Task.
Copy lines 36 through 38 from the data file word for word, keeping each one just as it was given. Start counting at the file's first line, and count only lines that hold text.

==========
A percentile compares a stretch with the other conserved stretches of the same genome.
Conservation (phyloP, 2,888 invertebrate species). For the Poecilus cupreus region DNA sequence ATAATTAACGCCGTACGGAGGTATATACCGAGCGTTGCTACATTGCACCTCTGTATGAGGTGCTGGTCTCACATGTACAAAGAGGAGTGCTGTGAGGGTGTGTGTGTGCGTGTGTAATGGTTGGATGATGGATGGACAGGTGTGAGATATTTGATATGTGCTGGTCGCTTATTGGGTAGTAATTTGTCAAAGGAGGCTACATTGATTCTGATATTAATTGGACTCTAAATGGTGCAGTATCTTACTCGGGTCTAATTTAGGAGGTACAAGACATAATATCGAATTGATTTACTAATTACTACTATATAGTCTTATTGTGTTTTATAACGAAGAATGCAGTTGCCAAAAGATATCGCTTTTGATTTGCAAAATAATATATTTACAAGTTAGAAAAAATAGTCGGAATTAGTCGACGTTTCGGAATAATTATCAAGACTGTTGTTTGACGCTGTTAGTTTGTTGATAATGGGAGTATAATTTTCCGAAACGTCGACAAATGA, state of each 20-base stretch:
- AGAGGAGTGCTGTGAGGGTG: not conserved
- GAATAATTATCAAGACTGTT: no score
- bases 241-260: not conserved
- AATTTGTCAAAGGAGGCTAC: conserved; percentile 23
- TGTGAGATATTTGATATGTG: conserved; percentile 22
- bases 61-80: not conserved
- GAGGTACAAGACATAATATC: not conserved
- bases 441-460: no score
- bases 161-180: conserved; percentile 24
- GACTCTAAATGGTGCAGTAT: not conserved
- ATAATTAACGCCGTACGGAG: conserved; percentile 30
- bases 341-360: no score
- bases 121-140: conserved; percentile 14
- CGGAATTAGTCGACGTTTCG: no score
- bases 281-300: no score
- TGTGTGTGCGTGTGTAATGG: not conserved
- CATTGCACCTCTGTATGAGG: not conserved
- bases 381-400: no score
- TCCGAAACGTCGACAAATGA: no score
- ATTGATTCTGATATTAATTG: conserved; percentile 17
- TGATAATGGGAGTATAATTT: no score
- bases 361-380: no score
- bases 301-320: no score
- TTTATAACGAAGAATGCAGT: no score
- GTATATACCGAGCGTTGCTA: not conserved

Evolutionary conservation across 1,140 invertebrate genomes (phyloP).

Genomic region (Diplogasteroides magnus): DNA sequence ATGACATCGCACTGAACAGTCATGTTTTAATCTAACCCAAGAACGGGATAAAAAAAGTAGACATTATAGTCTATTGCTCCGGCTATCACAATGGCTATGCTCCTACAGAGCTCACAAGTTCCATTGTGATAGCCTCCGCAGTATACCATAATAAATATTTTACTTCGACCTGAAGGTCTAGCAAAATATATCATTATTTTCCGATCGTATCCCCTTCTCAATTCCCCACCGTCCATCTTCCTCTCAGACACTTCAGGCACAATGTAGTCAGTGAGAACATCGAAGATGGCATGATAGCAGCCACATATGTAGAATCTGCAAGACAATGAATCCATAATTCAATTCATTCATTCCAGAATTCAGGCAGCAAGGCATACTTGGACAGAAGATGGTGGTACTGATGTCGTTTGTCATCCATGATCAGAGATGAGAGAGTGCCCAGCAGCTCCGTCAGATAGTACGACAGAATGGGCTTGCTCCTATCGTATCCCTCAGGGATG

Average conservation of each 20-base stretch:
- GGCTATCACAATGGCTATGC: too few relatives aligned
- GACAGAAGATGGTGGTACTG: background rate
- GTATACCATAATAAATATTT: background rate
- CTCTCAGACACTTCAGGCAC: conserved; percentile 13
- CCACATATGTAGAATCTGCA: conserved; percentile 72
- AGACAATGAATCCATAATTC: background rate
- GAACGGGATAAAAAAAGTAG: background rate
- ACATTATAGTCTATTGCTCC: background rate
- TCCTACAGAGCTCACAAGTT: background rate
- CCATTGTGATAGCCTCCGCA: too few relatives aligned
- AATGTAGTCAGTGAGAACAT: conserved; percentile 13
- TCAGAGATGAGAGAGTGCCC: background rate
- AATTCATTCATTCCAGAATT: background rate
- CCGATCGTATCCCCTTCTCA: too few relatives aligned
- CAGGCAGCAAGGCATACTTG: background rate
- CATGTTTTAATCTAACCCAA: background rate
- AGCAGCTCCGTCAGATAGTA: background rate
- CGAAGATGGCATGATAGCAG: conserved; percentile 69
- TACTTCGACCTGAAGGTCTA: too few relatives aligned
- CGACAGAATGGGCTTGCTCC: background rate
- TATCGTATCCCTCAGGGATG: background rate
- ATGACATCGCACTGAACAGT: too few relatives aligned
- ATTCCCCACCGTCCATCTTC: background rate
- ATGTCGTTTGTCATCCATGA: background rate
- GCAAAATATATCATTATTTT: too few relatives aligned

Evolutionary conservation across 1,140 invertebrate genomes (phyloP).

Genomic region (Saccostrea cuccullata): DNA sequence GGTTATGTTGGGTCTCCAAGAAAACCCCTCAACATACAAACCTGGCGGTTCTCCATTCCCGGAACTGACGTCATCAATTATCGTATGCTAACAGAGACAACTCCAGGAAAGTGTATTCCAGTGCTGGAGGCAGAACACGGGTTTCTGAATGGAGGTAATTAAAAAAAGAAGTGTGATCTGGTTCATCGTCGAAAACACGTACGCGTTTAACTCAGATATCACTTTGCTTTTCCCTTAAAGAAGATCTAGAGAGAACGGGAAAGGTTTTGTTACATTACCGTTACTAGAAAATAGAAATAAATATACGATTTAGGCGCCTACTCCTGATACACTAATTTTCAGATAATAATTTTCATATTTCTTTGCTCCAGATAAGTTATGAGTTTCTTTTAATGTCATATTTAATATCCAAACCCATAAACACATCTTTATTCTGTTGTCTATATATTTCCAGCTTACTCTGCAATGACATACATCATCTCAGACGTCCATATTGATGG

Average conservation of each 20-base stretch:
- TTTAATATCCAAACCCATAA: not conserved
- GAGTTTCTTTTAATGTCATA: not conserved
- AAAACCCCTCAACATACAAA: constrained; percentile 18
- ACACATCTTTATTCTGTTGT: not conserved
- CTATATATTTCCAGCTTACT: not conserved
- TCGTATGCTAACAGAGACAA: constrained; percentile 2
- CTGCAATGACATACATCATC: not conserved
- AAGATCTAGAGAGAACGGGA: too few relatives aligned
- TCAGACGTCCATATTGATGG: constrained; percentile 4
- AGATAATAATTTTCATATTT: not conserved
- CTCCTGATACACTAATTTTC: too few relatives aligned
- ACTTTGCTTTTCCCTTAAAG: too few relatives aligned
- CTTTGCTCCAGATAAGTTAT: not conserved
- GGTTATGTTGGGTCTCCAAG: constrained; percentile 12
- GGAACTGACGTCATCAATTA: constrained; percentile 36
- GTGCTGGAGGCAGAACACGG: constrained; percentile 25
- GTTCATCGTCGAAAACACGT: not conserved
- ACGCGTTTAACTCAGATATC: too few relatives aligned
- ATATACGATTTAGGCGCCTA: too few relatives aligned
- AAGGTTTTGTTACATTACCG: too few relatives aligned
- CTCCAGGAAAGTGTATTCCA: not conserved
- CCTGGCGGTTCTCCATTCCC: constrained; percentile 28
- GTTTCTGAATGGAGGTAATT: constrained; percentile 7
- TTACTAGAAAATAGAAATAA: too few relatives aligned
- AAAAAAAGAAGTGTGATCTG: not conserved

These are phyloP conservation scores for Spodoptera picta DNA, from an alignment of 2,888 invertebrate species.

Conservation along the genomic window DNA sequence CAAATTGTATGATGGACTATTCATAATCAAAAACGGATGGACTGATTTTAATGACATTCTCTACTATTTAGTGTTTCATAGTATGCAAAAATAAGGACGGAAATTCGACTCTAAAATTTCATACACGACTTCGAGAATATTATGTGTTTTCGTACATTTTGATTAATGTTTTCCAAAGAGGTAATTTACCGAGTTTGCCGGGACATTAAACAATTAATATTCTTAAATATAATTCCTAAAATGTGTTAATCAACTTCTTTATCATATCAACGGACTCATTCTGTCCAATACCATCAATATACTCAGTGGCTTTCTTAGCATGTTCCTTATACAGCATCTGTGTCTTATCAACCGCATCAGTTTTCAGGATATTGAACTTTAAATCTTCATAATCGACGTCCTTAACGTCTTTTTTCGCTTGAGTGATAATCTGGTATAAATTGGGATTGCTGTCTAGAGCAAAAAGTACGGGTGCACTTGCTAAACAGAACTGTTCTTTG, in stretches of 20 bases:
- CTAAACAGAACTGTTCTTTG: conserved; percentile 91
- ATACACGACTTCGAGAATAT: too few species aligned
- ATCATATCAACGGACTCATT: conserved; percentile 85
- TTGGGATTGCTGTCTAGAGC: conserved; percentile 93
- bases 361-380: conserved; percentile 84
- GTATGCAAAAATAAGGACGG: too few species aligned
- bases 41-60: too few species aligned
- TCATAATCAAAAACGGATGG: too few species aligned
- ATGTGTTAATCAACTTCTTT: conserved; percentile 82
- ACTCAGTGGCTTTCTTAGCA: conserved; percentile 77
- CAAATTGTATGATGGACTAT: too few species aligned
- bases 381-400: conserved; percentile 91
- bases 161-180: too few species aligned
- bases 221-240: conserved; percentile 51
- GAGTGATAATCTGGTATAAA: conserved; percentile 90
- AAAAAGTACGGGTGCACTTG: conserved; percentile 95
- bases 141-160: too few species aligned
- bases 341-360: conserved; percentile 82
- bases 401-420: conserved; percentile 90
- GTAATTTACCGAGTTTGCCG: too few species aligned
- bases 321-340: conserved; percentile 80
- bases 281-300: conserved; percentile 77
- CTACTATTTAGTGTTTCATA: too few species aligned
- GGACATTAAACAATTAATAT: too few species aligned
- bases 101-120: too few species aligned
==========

- AGACAATGAATCCATAATTC: background rate
- GAACGGGATAAAAAAAGTAG: background rate
- ACATTATAGTCTATTGCTCC: background rate